According to a news release, a grocery cooperative in New Zealand is testing facial recognition tools in several stores to combat retail thefts.
“Supermarkets are on the frontline of the rising trend in retail crime with our teams dealing with daily incidents of assault, aggression and theft,” says Chris Quin, CEO of Foodstuffs North Island.
“Facial recognition technology is one of the only tools we’ve identified that could help us to proactively target and reduce theft, burglary, robbery, assault, and other aggressive, violent or threatening behaviour by repeat offenders.”
According to Quin, there’s been a 246 percent increase in serious incidents since 2020, including theft, robbery, assault, and other aggressive, violent, and threatening behavior. Nearly 25 percent of cases involve repeat offenders, which is a big problem.
“This is where facial recognition technology could help,” said Quin. “It may be able to sit alongside all our other security and safety initiatives, helping to proactively identify anyone who should not be in the store, or who is a known accomplice of an offender,” says Quin.
Foodstuffs North Island consulted with the Office of the Privacy Commissioner about potential privacy and security concerns. The consultation was about biometrics, data collection, and face scanning. Every store where facial recognition is being tested will have a sign. The facial biometric tool will be deployed in 29 supermarkets on the North Island.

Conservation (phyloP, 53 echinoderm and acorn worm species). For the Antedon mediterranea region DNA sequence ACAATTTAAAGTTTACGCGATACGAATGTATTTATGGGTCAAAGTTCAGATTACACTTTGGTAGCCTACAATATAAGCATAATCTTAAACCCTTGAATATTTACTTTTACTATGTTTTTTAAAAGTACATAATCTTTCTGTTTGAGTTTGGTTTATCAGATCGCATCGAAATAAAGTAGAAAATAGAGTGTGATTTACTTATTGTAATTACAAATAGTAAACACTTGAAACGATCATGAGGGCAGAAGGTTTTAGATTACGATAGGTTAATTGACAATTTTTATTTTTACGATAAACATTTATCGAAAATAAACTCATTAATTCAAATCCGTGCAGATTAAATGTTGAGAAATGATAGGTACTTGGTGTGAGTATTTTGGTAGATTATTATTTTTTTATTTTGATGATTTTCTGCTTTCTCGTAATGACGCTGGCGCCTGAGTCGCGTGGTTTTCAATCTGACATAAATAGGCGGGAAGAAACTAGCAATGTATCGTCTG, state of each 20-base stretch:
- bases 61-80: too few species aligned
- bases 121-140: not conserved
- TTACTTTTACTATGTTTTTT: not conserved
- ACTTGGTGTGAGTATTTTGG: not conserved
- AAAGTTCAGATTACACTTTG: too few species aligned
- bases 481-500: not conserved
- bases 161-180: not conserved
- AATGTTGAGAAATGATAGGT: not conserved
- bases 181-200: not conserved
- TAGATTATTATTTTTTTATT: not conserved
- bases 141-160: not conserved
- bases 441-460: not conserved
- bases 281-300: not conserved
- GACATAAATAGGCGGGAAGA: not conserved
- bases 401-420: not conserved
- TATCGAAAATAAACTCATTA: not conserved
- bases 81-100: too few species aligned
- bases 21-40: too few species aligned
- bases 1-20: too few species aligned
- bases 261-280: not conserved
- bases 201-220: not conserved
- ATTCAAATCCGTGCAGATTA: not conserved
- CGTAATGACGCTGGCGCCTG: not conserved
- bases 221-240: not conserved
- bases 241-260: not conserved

Once the trial is over, Quin said, a decision will be made about using facial recognition technology in North Island stores.
In North America and Australia, facial recognition is already common. U.S. grocery chain Albertson’s uses facial recognition cameras that have led to arrests. In Canada, Foodmart partnered with SnapPay to offer face biometric payments in Toronto and British Columbia.
In the region, Foodstuffs North Island owns and operates New World, PAK’nSAVE, Gilmours and Four Square grocery stores.
“We know Foodstuffs has been questioned about its use of facial recognition technology by the media in 2018 and 2020,” said Consumer Chief Executive Jon Duffy.
“Now we have seen the scale of its use in stores, we see it is being referred to, by Foodstuffs, as ‘a trial’. Four years is a very long trial period.”
Consumer’s sister organization Choice recently voiced concerns about FRT’s unethical use. Kmart, Bunnings, and The Good Guys all paused FRT use in stores after Choice investigated retailers’ use.
“We are seriously concerned that New Zealanders are having their sensitive biometric information collected and analysed while they go about their shopping,” Duffy said.
It may not be obvious to these shoppers that their data is being collected.
“Based on our inquiries, at present, no other major retailer in New Zealand is using facial recognition technology. If other retailers can operate their businesses effectively without using FRT, why can’t Foodstuffs North Island?”
The UK is also trialing this technology: the Southern Co-operative employs facial recognition on customers, which has prompted legal complaints. The Southern Co-operative has installed the technology in 35 of its 200 stores across Portsmouth, Bournemouth, Bristol, Brighton and Hove, Chichester, Southampton, and London.
People are becoming accustomed to having their biometrics scanned when they operate and unlock their phone. Even when they board an airplane to fly or through the channel tunnel. Digital id apps will soon morph into full face biometrics. In the near future, every billboard and lightpole will know who you are, not only through cameras, but also through microphones. It’s all part of the prison planet surveillance state of the fourth industrial revolution.